The original article ran in the January 2006 edition of InStore Magazine. The article can be found at http://www.instoremagazine.com/instore/editorial_detail.asp?eid=1135&iid=90&cid=96&wid=0&text=%&from_page=1
“WHERE’S THE BEEF?” “Got Milk?” Famous catch phrases of the past 20 years. After this past selling season, a new phrase has taken the retail jewelry market by storm, “Do you stock balance?”
It sounds like a simple “Yes” or “No” question. But it’s not. And the reason is that a lot of retailers don’t understand what stock balancing means or how it works.
Stock-balancing is not a one-sided agreement designed to protect the retailer and leave the vendor with all the risk. Rather, it’s a dance between partners. The retail environment has changed. In the past, it was vendor-sells-retailer, retailer-sells-product, retailer-pays-vendor. Repeat until rich.
But today, many retailers expect the arrangement to play like this: vendor-sells-retailer, vendor-makes-sure-product-sells, vendor-takes-back-what-didn’t-sell, vendor-replaces-with-top-sellers, and finally, retailer-pays-vendor.
But a lot of suppliers aren’t willing to dance that dance. In fact, there are about as many different approaches to stock balancing as there are vendors. However, there is one thing that just about all of them will agree upon. If the retailer has reordered his hot-sellers during the year, there is less objection to stock balancing. Why? Let’s look at the numbers.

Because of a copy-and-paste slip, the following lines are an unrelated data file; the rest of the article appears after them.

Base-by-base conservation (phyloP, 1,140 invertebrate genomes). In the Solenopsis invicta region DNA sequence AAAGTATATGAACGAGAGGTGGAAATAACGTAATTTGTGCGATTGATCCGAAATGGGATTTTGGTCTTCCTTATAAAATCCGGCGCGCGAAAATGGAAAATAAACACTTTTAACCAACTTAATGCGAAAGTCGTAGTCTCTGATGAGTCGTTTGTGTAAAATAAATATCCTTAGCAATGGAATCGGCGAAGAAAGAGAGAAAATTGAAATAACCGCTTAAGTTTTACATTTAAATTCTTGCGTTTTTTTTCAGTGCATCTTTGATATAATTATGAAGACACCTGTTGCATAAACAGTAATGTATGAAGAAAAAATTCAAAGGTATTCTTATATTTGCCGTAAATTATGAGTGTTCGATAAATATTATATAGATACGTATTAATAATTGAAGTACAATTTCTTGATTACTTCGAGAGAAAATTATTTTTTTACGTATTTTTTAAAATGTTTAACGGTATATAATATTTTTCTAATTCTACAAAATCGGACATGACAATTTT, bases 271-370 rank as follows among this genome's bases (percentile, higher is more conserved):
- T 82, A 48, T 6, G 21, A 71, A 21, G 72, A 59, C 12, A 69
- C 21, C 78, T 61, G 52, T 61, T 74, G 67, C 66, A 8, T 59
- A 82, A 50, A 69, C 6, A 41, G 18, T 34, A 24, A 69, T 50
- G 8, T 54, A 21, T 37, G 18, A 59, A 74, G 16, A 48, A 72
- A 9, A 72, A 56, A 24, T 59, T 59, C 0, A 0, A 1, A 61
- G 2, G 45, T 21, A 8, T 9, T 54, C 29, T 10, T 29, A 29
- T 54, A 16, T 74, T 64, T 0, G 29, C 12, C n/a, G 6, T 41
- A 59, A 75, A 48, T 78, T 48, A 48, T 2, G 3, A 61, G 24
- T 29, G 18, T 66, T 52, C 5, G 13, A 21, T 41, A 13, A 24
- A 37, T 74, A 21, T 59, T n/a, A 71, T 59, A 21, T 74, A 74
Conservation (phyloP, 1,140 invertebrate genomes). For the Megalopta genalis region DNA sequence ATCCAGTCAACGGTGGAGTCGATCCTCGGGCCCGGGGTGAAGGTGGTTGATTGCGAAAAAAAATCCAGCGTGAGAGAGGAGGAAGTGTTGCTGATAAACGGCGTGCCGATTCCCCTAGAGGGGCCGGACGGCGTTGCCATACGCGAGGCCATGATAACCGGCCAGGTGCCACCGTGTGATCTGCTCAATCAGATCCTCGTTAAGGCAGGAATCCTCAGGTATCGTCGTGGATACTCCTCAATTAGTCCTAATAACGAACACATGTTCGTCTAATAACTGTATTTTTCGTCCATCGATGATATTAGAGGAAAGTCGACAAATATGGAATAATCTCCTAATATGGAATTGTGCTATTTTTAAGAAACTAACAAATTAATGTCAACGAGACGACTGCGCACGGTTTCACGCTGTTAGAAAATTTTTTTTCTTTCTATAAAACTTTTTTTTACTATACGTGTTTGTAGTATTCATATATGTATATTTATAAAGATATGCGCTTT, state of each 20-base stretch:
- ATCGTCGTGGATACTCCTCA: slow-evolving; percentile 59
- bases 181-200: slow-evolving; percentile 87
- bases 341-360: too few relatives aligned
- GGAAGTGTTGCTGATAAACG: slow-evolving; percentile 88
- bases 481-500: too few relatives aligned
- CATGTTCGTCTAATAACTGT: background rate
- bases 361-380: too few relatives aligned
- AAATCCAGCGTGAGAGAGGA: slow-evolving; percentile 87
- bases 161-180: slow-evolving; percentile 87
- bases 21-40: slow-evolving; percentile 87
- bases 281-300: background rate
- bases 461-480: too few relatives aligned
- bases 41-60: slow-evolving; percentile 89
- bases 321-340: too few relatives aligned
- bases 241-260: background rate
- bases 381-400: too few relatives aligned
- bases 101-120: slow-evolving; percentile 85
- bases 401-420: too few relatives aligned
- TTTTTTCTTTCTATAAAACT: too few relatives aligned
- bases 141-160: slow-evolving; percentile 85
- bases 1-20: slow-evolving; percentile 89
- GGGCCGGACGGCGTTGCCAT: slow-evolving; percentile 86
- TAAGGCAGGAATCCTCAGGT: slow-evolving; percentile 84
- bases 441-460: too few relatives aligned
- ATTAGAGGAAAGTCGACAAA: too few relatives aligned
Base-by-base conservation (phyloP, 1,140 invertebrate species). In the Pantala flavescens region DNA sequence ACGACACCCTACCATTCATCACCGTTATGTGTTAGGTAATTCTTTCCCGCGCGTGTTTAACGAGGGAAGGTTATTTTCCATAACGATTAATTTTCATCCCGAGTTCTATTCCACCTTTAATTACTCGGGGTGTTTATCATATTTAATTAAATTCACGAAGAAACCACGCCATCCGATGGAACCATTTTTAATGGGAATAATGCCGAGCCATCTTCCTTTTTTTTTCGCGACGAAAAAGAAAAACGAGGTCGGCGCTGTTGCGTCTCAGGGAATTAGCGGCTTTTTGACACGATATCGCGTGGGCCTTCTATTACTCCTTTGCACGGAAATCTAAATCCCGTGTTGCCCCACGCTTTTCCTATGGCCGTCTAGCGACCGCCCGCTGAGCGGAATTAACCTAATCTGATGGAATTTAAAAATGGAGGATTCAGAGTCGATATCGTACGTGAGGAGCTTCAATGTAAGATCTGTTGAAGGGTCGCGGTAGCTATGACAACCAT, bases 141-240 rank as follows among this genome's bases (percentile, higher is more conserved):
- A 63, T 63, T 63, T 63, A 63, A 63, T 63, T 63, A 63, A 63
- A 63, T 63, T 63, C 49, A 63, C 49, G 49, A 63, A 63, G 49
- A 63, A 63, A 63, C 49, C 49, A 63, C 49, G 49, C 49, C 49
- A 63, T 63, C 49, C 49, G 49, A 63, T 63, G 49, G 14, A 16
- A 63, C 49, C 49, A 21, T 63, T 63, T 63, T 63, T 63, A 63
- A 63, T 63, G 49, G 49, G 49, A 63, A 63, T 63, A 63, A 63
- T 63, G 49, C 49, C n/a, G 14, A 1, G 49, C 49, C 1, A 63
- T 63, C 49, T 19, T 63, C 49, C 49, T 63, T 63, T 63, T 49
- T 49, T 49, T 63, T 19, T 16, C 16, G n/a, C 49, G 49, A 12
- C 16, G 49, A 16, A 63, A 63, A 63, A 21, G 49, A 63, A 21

If a retailer has an inventory level from a vendor of $10,000 and maintains that level throughout the year, it would mean, on average, that $10,000 in inventory represents $20,000-$30,000 in business with that vendor during the year. With such sales levels, there should be no problem with the retailer asking for a 1:1 exchange on that inventory that didn’t sell during the year.
I had a retailer stop by my booth during a recent show. She was so excited to show me the sales reports produced by her new computer business system. I was impressed. But then, she turned to the page with her inventory and asked me to stock balance what she had left.
As I flipped through the pages, I came across what had sold during the year, which had been far more than what was left in inventory. So I asked her about her reorders. She answered that she wasn’t making any at this time — she only wanted new jewelry via stock balancing. So I told her that it would be a 3-1 exchange. She was not happy until I explained my reasons — the same ones I wrote above. She was only focusing on what jewelry of mine was left in her inventory and not what jewelry of mine was making her profit.
What I’m going to say is going to shock some of my friends in the retail side and upset my fellow manufacturing owners. Companies like Abbott Jewelry Systems and Focus Management have it right. Okay, I said it. Retailers should liquidate their slow-sellers, and vendors should be willing to help. However, retailers should also constantly be re-ordering what is selling for them. And that’s the part of the equation that some retailers forget to put into action.
If a retailer reorders inventory throughout the entire year, there’s no reason a vendor should refuse a request to stock balance against new styles. So, when a vendor is asked, “What’s your stock balancing policy?”, he should come right back and ask the retailer, “Well, what’s your restocking policy?
Unlike those other catch phrases from the beginning of the article, “Do you stock balance?” is here to stay. But, retailers and vendors have to learn how to do a slow dance without bruising each other’s toes.
Jeff Unger is president of B&N Jewelry/Britannia Bridal of Marietta, GA. Contact him at (800) 358-6223